In the Caribbean tradition, folklore, religious rituals and pagan celebrations are genuine public festivals. Local residents lavish great attention on their carnivals. Most of the carnivals in the Caribbean begin in the first week of January and run through the day before Ash Wednesday.Their purpose is symbolic. These popular celebrations commemorate the birth of Jesus and also welcome the new year with jubilation and traditional drinks, dances and foods. Today, the term carnival has a clear Christian reference that comes from the days previous to the Lent season when meat (carne, in Spanish) could be eaten. Thus the term carnival basically means “the festival of meat.” People of all ages dress up in costumes, dance to traditional beats and highlight the ethnic aspects of their region. Typically, almost everyone who participates in the festival takes on an exaggerated appearance. Differences among the population and culture are brought out. Masks and colorful outfits are worn and, in some cases, very little clothing at all. The parade forms in front of the musical groups, which are usually neighborhood groups, and passes through the public plaza. The parade typically takes place in front of the town or city’s main church.
In the ancient past, the carnival made reference to the celebration of Dionysus, the Greek god of wine. Today, the tradition’s roots lie in Christian beliefs. Despite that, it is associated with licentiousness and grotesque behavior, but that is a biased interpretation because — according to historians — what happens is that the lower classes invert the hierarchy. The cultural elite is ridiculed through exaggerated dress and wild dances.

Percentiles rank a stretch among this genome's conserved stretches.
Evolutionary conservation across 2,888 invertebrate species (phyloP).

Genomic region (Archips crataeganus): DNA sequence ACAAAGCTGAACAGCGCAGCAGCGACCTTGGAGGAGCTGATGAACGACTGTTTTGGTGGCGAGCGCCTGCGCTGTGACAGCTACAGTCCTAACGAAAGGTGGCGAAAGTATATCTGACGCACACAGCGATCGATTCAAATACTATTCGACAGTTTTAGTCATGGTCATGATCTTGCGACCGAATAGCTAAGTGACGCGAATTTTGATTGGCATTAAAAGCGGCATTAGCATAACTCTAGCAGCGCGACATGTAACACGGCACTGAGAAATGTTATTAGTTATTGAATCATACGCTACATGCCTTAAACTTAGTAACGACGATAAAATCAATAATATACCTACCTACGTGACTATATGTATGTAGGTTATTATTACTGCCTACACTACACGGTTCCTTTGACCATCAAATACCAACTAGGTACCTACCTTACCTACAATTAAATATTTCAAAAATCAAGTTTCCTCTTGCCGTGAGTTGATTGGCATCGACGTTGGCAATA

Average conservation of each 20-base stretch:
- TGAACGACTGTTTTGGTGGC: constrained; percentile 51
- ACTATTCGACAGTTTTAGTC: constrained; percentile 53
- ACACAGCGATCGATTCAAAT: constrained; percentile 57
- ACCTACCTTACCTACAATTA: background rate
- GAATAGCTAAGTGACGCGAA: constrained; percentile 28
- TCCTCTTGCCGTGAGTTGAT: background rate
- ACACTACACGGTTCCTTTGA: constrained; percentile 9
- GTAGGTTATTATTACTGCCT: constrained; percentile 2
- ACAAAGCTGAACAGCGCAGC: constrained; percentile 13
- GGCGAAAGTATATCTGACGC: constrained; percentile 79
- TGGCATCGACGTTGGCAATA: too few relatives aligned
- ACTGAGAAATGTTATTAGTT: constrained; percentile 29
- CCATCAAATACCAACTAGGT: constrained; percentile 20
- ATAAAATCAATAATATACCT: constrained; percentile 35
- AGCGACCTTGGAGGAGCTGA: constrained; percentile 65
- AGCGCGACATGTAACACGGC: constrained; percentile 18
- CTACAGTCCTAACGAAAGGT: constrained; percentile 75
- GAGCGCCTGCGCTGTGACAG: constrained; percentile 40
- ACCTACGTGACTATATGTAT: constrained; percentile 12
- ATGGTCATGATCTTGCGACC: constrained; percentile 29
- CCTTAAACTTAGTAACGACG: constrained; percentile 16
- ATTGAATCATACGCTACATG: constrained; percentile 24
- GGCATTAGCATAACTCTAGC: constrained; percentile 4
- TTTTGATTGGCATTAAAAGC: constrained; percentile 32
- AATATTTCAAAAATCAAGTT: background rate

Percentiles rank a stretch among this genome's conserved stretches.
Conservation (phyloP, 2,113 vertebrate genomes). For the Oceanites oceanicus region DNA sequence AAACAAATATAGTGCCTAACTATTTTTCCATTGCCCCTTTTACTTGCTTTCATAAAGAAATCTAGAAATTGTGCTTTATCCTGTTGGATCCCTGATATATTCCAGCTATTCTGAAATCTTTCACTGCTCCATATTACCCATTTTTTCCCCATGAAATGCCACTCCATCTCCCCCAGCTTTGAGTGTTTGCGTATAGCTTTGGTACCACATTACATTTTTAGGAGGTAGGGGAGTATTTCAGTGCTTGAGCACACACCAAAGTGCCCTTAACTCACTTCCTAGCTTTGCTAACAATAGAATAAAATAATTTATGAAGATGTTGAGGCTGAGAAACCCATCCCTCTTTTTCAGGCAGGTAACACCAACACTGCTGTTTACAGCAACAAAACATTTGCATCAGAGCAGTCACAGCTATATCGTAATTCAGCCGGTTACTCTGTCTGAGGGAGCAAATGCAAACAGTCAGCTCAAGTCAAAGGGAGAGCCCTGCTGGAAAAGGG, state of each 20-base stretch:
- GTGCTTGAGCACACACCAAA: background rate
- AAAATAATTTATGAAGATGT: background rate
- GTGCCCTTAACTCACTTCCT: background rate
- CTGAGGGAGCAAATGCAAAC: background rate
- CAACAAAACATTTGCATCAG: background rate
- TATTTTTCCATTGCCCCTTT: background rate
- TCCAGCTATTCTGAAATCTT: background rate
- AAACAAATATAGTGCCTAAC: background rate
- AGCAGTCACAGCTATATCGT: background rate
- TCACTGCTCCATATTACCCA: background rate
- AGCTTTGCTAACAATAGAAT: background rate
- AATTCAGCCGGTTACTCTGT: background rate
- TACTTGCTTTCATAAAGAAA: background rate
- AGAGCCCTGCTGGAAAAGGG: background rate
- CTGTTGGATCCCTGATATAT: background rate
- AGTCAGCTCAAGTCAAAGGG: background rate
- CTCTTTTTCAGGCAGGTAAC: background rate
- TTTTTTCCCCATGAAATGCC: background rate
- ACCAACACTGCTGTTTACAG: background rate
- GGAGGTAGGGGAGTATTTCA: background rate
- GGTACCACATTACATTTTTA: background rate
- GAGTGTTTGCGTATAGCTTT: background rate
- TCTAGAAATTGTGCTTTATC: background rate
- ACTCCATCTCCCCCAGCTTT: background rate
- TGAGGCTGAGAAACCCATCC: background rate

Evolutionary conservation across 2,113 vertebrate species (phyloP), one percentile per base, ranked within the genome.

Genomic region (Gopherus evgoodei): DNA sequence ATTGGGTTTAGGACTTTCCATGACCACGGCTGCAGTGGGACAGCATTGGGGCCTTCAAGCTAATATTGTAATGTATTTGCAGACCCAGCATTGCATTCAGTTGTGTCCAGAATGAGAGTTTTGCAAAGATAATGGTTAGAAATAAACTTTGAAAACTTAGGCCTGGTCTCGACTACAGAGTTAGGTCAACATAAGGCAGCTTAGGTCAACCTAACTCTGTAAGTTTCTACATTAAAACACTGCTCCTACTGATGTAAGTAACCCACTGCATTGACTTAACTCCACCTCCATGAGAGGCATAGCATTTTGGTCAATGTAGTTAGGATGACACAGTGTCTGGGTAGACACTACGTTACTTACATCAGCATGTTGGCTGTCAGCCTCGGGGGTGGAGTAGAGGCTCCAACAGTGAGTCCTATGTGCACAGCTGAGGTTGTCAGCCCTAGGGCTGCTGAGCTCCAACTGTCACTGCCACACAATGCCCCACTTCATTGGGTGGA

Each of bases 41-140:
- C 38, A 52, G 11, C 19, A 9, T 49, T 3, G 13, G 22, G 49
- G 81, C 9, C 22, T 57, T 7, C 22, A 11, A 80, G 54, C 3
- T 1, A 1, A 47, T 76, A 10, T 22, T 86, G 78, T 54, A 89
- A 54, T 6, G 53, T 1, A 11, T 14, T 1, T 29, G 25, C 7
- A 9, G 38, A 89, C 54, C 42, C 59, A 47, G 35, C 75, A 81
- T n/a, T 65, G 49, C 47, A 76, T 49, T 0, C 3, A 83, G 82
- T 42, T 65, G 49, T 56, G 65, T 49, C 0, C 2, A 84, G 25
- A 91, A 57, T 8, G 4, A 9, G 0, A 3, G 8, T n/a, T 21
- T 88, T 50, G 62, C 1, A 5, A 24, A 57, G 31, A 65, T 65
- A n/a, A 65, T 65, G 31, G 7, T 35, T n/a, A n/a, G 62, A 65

In various historical settings, the humor, parody and satire of the carnival undermine the legitimacy and supremacy of the culture established by the church, the nobility or the bourgeoisie. Of course everything returns to “normal” after Lent. Thus the carnivals are like a safety valve to relieve the pressure of popular discontent.
A similar thing occurs in the Caribbean as in the rest of the world, except that it is the African heritage and tradition that have sustained the carnival tradition. Two kinds of carnivals can be seen in the Dominican Republic: that which takes place prior to Lent, which is celebrated throughout the country and is most associated with national festivals; and the carnivals of escaped slaves, which are common and famous where there were African slaves during the Spanish colonial era.
Among the Caribbean islands, the most famous carnival is undoubtedly that of Trinidad and Tobago. The cultural mix of Africans, Asians, Hindus and the colonial culture has made it one of the most visited carnivals in the Caribbean. It is comparable with Brazil’s carnival. The preparations for the five-day celebration basically last all year long.
In general, the Caribbean festivals pay homage to the African component that is part of the basis of the Caribbean culture. Emblematic songs are written and are rehearsed throughout the year, and humor and satire on social issues are written specifically for the occasion. And everywhere that carnivals are held, there is traditional music, such as the mambo, chachacha, cumbia, salsa, calypso, soca, and others.
Author: Dalila Rodríguez
Published: March 01, 2012.
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